Thursday, May 21, 2020
The May issue of the Tennessee Bar Journal has been out a while, but the information is still very relevant, as it brings you the latest law-related updates regarding the COVID-19 pandemic. In it you'll find ways to "work through the pandemic," with links to the continually updated TBA's pandemic resources page and results from a recent member survey about lawyers' common concerns. You'll also find details on how to handle having documents witnessed and notarized right now. Knoxville lawyer Newman Bankston writes about what the solutions are. Edward R. Phillips and Brandon L. Morrow detail how to navigate the new paid-leave mandates, plus read about the options for using force majeure. Kaleb Byars writes about what to do about child custody in this uncertain time.
It's not ALL about COVID-19 in our May issue, though. In his column this month, John Day writes about an unusual case decided by the Court of Appeals, "an interesting mix of the law of comparative fault and the law of summary judgment." Marlene Eskind Moses and Manuel Benjamin Russ explain what you need to know before setting up an international prenuptial agreement. And for much-needed inspiration, get legal writing advice from William Zinsser and check out this dad, Stuart Burkhalter, who collaborated on a book with his daughters.
The 2020 TBA Annual Convention, originally scheduled to take place in-person in Knoxville, is being converted to an all virtual, FREE event for members of the TBA. The conference will take place entirely online during the week of June 15. Executive Director Joycelyn Stevenson recently released a message to members about the new event. Highlights of the conference include roundtable discussions on issues affecting law firm managing shareholders, in-house counsel and diversity and inclusion in the practice of law, as well as a legislative update from members of the Tennessee General Assembly, law school alumni mixers, and a program celebrating the ratification of the 19th Amendment featuring Elaine Weiss. Members can earn up to eight hours of CLE credit at no cost. The annual Lawyers Luncheon, featuring the passing of the gavel from President Sarah Sheppeard to Michelle Greenway Sellers, will be accessible to registrants and also live streamed on Facebook and YouTube. Register now or learn more about what is to come.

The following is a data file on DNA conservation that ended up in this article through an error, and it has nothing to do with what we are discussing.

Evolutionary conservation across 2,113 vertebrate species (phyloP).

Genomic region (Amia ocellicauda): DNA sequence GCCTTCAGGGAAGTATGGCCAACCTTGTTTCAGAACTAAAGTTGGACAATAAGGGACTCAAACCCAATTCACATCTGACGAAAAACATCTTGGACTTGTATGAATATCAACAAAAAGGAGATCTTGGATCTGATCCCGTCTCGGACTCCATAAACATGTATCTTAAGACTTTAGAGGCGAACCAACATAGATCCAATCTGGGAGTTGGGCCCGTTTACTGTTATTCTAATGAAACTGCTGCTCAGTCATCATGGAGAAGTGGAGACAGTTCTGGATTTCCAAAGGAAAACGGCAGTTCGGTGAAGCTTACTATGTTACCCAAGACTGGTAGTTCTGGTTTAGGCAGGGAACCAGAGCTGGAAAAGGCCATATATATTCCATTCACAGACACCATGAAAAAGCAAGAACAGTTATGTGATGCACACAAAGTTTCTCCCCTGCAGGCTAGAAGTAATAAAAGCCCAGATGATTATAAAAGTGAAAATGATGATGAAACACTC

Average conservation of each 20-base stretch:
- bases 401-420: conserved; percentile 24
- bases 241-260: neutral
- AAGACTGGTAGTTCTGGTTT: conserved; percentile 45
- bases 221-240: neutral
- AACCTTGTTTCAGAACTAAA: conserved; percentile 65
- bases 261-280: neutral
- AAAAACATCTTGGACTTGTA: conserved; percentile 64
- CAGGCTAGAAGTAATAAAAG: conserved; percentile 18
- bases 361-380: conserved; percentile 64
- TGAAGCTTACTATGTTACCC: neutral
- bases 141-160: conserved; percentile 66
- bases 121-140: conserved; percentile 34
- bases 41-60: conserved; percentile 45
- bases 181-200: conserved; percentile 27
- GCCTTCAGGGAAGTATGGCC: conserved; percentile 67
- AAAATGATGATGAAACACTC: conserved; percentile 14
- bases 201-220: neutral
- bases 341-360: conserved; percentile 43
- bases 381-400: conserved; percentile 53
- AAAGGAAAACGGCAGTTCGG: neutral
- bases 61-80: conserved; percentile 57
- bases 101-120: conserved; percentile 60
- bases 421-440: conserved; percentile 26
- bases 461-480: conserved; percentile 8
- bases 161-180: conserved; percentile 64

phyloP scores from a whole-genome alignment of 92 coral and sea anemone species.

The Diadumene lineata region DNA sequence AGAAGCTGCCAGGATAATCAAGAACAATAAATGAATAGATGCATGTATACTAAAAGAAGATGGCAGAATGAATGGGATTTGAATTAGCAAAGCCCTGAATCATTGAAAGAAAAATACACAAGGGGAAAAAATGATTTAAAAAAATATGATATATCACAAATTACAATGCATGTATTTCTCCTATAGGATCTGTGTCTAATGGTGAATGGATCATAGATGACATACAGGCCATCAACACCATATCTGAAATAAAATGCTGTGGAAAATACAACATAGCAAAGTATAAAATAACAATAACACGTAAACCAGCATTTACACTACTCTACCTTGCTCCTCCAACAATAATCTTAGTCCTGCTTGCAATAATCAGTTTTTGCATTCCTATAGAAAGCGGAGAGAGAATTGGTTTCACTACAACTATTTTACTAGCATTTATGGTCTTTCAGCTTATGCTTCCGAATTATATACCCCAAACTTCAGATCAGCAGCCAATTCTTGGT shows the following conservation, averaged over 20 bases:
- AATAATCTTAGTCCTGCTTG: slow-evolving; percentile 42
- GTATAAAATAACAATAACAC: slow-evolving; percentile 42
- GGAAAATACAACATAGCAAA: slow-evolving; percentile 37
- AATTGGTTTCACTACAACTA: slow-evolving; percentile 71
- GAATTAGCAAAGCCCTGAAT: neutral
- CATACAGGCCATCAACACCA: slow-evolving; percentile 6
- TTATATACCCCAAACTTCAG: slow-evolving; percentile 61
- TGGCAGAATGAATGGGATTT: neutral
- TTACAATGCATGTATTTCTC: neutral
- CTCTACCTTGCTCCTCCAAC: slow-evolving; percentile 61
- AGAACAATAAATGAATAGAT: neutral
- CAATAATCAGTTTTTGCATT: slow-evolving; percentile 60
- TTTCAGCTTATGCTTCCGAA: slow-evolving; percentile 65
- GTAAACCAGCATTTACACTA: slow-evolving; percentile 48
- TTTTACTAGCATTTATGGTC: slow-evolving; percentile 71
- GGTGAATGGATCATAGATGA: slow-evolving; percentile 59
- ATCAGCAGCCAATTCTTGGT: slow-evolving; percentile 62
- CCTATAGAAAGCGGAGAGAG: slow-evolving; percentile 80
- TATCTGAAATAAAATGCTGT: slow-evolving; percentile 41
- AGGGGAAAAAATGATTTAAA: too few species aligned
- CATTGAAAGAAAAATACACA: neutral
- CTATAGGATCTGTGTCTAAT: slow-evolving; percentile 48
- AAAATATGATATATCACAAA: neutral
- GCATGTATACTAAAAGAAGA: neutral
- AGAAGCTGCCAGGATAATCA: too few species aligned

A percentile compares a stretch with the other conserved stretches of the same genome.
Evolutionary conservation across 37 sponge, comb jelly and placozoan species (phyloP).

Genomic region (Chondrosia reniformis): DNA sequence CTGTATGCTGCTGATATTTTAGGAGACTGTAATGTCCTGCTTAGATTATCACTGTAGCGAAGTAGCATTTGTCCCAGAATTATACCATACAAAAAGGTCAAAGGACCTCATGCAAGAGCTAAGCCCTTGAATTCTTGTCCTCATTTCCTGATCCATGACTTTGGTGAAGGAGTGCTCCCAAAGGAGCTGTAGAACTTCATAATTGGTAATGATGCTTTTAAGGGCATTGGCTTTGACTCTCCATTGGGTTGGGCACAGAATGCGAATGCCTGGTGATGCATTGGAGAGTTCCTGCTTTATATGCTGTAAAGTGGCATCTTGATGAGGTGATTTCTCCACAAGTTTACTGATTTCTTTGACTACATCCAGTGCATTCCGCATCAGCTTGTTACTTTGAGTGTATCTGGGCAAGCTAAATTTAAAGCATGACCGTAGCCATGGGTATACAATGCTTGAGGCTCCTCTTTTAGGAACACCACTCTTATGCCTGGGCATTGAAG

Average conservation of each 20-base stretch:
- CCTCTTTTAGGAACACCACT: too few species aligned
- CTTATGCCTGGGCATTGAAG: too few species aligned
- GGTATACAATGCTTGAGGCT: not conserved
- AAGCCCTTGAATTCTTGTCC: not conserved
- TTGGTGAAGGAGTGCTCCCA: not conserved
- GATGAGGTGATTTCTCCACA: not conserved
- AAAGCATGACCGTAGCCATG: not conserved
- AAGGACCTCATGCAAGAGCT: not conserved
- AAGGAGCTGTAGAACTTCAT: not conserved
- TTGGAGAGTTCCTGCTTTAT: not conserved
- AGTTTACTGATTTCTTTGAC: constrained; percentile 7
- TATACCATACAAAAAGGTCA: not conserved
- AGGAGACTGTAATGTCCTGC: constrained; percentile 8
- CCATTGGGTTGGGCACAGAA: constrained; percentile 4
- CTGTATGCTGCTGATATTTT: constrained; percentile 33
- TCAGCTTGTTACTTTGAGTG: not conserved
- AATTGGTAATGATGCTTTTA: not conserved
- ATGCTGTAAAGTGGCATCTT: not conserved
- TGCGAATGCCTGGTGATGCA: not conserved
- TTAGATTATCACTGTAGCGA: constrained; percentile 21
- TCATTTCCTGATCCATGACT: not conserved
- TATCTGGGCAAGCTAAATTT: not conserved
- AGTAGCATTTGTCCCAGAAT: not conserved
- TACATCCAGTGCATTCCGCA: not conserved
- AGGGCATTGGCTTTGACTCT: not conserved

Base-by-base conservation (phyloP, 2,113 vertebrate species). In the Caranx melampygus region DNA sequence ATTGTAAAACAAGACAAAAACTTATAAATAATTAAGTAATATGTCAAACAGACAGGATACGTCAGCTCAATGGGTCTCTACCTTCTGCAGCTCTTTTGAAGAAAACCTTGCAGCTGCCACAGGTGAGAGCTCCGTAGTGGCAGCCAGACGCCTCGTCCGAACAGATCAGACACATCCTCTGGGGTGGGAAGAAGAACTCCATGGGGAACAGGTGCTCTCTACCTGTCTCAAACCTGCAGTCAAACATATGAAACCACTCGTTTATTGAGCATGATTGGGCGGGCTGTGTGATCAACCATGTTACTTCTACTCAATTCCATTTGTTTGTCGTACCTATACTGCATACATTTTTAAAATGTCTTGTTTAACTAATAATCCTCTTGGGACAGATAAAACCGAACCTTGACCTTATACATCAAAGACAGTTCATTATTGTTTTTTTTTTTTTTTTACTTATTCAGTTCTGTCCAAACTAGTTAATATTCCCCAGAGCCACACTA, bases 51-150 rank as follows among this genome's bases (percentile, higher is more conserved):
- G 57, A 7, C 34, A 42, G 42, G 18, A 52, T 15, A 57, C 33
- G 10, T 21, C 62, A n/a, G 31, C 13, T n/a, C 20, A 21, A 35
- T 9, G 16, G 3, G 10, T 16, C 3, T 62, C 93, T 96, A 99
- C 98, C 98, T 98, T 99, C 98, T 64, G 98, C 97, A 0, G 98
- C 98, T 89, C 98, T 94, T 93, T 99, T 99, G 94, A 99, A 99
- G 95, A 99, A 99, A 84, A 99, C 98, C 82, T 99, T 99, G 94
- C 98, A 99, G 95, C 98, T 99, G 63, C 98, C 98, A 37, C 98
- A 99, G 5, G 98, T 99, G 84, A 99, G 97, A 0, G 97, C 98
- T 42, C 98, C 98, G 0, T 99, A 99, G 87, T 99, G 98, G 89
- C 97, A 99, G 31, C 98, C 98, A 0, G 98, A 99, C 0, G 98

The Tennessee Supreme Court's March 27 order waived the in-person requirement for CLE hours, so you can earn all or any portion of your required continuing legal education hours for 2019 or 2020 online. The TBA is the state's number one provider of online CLE, with the largest and the freshest catalog of online courses in Tennessee. See what is hot now!
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